The significance of actors who are difficult to over look
Actors who do not fit conventional appearance are reshaping modern cinematic story-telling. Iconic roles like The Terminator, portrayed by Arnold Schwarzenegger in the original movie of the same title, have been revisited and improved on and consequently improved motion pictures. These roles present new challenges and opportunities to film-makers, but also present disappointing pitfalls.
Characters that seem larger than life, that can readily fill a frame, and that occasionally dwarf the rest of the cast are not new to story-telling in general. Although, incorporating them on the screen without creating a misleading atmosphere or chemistry is difficult. It can be tempting to readily identify any dynamic pairing of larger and smaller or scarred and comely characters as another Beauty and the Beast or Of Mice and Men example. This could diminish an actor's ability to represent characters built on new and complex themes.
Although painted in multiple layers of violence, as expected with a summer film targeted at audiences seeking hormone-driven heroics and villainy, Pitch Black presents a complex antagonist.1 Riddick is a physically imposing and periodically psychologically intimidating character, who is subsequently dwarfed by an endless swarm of ravenous animals. During the course of this new threat's feeding frenzy, Riddick, portrayed by Vin Diesel, begins to border on anti-hero. As the attempt for escape progresses, he even reveals layers of complexity that reveal some of his own unanswered questions. In response to a suggestion of ending his violent past and finding his place in humanity, he simply replies "Truthfully, I wouldn't know how."2 By this point in the story, Vin Diesel has established Riddick as a decisive individual but with questions of vulnerabilities beyond his physical capabilities. Riddick's personal questions do not seem fully-resolved when he is unable to save Radha Mitchell's character, Fry, and arguably redeem his self. His powerlessness against the circumstances despite his physique and psyche punctuates the story in a way that might be incapable to an alternate actor.
In addition to actors of larger builds, there are actors who possess stark features without the need for make-up. Scars, brands, tattoos and piercings can hold their own stories and can be potentially difficult to work a story around. They are often attributed to sub-cultures and even then galleries of head-to-toe body art are uncommon. This does not cover actors with features attributed to injuries or surgeries. Unlike the natural graying and reduced elasticity of skin, among other expected signs of aging, noticeable injuries may not be as accessible for writers. Although a facial scar or a noticeable limp may carry credibility and wisdom, they may not be as readily received as the dignity of aging.
Here is another possibility of type-casting, perhaps by circumstance or by the intentions of the script writer. However, there is value in a character who can sell a line by virtue of something make-up alone might not induce in an actor. In Once Upon A Time In Mexico, William DaFoe portrays a Mexican crime lord who has established power and control through violence and wealth.3 This is inherently a difficult sell. Powerful positions rarely fall into someone's lap and they rarely remain unchallenged. Mickey Rourke portrays William DaFoe's enforcer and provides the credibility the plot needs. His physical presence and delivery ring with the message "behind every fortune there is a crime." Rourke leaves no doubt in the audience's mind of the events that created the plot and set the scene. Even if he is another puppet, he represents an instrument of power and his lasting scars are evidence of his effectiveness.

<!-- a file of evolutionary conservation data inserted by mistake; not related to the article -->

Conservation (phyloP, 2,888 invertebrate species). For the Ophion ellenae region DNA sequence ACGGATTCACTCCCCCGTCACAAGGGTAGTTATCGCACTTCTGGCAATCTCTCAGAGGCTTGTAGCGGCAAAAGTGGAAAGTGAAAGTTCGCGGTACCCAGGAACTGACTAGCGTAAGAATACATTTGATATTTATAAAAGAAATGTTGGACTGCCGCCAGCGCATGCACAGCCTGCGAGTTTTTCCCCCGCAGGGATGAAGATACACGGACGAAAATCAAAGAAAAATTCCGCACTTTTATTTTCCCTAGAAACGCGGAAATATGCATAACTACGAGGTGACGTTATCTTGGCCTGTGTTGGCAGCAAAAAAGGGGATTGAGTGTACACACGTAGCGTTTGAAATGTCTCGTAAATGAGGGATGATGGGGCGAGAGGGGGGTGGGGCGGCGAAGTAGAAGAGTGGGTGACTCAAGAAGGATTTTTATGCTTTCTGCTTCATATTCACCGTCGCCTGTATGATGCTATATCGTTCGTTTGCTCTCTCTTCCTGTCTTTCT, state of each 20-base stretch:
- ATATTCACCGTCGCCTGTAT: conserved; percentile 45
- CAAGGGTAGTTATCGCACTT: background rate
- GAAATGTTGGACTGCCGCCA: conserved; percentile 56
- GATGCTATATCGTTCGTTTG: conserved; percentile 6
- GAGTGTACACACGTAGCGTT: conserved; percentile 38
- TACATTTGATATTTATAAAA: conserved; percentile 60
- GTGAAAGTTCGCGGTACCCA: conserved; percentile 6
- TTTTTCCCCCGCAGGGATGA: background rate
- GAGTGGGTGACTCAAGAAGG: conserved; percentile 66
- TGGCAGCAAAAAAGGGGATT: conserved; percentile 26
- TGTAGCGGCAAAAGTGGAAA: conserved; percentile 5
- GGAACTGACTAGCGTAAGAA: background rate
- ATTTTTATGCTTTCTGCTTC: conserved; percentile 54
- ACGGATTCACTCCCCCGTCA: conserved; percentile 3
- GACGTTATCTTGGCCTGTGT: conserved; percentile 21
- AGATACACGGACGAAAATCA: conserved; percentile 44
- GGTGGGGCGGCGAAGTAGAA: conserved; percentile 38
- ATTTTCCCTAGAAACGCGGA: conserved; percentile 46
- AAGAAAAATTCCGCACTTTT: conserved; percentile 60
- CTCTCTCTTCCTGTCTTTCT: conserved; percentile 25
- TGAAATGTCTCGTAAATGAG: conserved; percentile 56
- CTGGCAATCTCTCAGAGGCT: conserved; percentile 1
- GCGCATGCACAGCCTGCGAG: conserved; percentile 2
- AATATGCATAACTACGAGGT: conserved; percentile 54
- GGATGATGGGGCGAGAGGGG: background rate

This is a considerable stretch from the man-machine that towered over everyday people in a black leather jacket. An argument could be made that the antagonist of the original Terminator movie was never seen.4 The threat existed in a possible future and sent the Terminator to the past to assure its survival. Although Schwarzenegger left a lasting impression in an inarguably creative movie, the Terminator could have easily been an environmental disaster. The fear surrounding a seemingly unstoppable destructive force overshadowed the fact it was a tool. For cinematic purposes, Schwarzenegger, in the original movie, was equated to a prop or part of the scenery. Although his presence on the screen still serves as a milestone for non-traditional characters.
These actors' impact challenges the current landscape of movies. These roles expand story-telling and continue to raise questions. These characters represent anachronisms, misanthropes, and personifications of carnage, as well as paradigms of failure and triumph, even if presented in an unexpected package.
1. Pitch Black, directed by David Twohy, screenplay by Jim Wheat, Ken Wheat, and David Twohy, featuring Vin Diesel and Radha Mitchell (Universal Pictures, Interscope Communications, 1999), DVD (Universal Studios Home Entertainment, 2006).
2. Pitch Black, directed by David Twohy, screenplay by Jim Wheat, Ken Wheat, and David Twohy, (Universal Pictures, Interscope Communications, 1999), DVD (Universal Studios Home Entertainment, 2006).
3. Once Upon A Time In Mexico, directed by Robert Rodriguez, screenplay by Robert Rodriguez, featuring Mickey Rourke and William DaFoe (Columbia Pictures, Dimension Films, Troublemaker Studios, 2003), DVD (Columbia Tristar Home Entertainment, Sony Pictures, Dimension Films, 2004).
4. The Terminator, directed by James Cameron, screenplay by James Cameron and Gale Anne Hurd, featuring Arnold Schwarzenegger (Hemdale, Pacific Western, 1984), DVD (MGM Home Entertainment, 2003).